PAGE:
I don't want to give away anything about what lies beneath this...fuckin nightmare thing, because if you've ended up here in my weird sub-corner of this weird corner of the internet and don't know about it, I would hate to be the person to give it away. So I'll just say this:

    If you choose to romance Yuri by ignoring Monika's advice, there's a moment where Yuri hurries all the characters out of the room so you can be alone with her. Right when she's at the door, Monika turns to look you in the eye and smiles. I'll do my best to quote what she says from memory: "Yuri is such a nice girl. I hope you enjoy your time together."

    That line produced a pit in my stomach. I have never felt such a visceral sense of dread in a game before. I didn't progress the game right away, I just sat there. I knew what buttoning through that text would mean and I was not ready.

  • No game in recent memory is as prescient as The New Colossus. In a year where America was greeted each morning by flagrant assaults on common decency, freedom of democracy, freedom of the press and a stunning resurgence of American fascism, The New Colossus was one of the only pieces of entertainment to turn to that was just as keyed in as those of us keeping up with the news. It was paying attention and it was angry.

    The New Colossus also got me thinking quite a bit about the nature of the action hero. Quentin Tarentino did something to the genre film that has had a cascading effect on all other instances of mass media entertainment. I feel like every action film post-Pulp Fiction/Kill Bill was simultaneously over-indulgent in terms of gore and a deconstruction of action movie heroes. Games adopted this narrative tick for a while, too.

    While I like a lot of Tarentino's methods, most of his narratives ultimately collapse into meta analyses of filmmaking and film iconography. Death Proof, for example, probably really got you thinking about why we celebrate the kinds of '70s filmic anti-heroes that we do, but the conversation stops there, and his films rarely try at a pointed social statement. Is the action genre really limited to black-and-white hero villain narratives and commentary about itself?

    The New Colossus is, instead, something different. BJ Blazkowicz is an uncomplicated protagonist: he is a big, burly American dude who lives to shoot nazis in the face. That's his initial A to Z. The world BJ inhabits, on the other hand, is *tremendously* complicated. Contrary to his own assessment of his fascist antagonists, the nazis aren't monsters - they're men and women who made a choice, and they don't always look like a big scary dude with a shaved head and a swastika tattoo.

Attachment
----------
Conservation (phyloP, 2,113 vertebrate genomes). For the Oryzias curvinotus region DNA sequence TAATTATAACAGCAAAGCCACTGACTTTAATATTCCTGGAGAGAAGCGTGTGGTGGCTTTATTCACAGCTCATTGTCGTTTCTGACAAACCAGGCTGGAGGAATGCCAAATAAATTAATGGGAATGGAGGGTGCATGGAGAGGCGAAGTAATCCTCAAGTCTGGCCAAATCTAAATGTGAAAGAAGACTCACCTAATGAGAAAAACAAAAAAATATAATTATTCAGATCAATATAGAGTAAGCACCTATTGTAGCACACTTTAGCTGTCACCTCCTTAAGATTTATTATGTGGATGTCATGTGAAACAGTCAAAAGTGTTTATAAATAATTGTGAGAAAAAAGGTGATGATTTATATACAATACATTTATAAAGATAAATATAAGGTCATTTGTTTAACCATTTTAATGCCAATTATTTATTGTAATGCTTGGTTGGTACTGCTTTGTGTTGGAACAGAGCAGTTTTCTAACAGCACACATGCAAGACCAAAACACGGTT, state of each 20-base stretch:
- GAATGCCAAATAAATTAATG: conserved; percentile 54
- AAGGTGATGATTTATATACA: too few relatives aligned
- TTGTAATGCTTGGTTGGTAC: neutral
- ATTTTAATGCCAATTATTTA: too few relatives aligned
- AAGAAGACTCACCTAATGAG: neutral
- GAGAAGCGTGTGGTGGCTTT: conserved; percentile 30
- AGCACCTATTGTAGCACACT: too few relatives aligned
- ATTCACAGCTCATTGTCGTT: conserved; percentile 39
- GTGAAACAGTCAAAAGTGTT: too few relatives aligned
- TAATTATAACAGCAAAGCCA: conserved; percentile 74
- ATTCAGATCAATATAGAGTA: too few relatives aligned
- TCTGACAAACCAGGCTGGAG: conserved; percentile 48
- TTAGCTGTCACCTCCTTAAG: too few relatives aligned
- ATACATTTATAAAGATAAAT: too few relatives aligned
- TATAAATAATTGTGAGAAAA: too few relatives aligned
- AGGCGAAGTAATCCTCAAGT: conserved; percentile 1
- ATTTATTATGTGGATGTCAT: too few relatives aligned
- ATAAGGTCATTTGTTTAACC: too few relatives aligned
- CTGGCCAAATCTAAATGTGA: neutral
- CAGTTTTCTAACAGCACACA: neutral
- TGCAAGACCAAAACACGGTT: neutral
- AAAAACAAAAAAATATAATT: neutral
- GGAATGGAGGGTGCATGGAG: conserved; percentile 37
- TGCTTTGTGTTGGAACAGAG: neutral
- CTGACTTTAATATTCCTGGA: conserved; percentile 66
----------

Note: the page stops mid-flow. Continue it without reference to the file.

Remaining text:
Besides being utterly mind blowing as a story-driven action game, The New Colossus is arguably the sharpest and most direct instance of political commentary in video game history. There is a scene involving an...extraordinary? I guess is the word? depiction of a famous historical figure that sickened me so much I literally dropped my controller. And that character was only the second most vicious depiction of an important political figure in that scene.

    Seriously. This is a game in which your very pregnant wife more or less tells you "hey BJ, there's Nazis on Venus so let's go to space and stop that, don't worry I kidnapped a famous actor who was taking a trip up there to play you in a major motion picture so let's get in a UFO and get to murdering" and that is the *least* insane thing about the upcoming level.

  • What Remains of Edith Finch is a gorgeous exploration of fate, and how we allow those closest to us to define who we are, for better and worse. It's about cleaning the dust off of your heritage and taking a long and critical look at where you come from.

    Edith Finch is like a collection of short stories from an impossible memoir. There were so many moment in it where I couldn't believe what I was seeing, or what the game was having me do. I wanted to take a long walk after each family member revealed their final moments, but instead I sat still and played through everything in a single sitting.

  • The Evil Within 2 is a shockingly accessible sequel to an infamously obtuse horror opus. It keeps the core concepts of The Evil Within but smooths out its jagged edges - mechanics I enjoyed in that game only came together for me after hours of what felt like a battle against the game itself, but here in the sequel, every action and consequence feels intuitive.

    Same goes for plot: although The Evil Within 2 is stuffed with mysteries and seemingly inexplicable imagery, all of it is competently decoded in the story's latter half. Funnily enough, that's my one knock against it. If there's one thing I really loved about The Evil Within, it's that the barrage of evocative but indiscernible horror throughout had just the right stuttered pace and hazy logic to recreate the feel of being awake in a nightmare. The Evil Within 2, while creative and intelligent, feels like it pulls its punches. For a game set in a collective dream, it feels far too knowable.

    That's just the story, though - the gameplay in The Evil Within 2 is a huge leap ahead of its progenitor. If you've got the patience for it, I'd recommend sticking with the 'Nightmare' difficulty mode. Every single resource and mechanic comes into play, and the tiniest enemy encounters can have an extreme impact on the tools/bullets you have available for later. I don't know that The Evil Within 2 is always scary, but ratcheted up like that it's *thrilling.*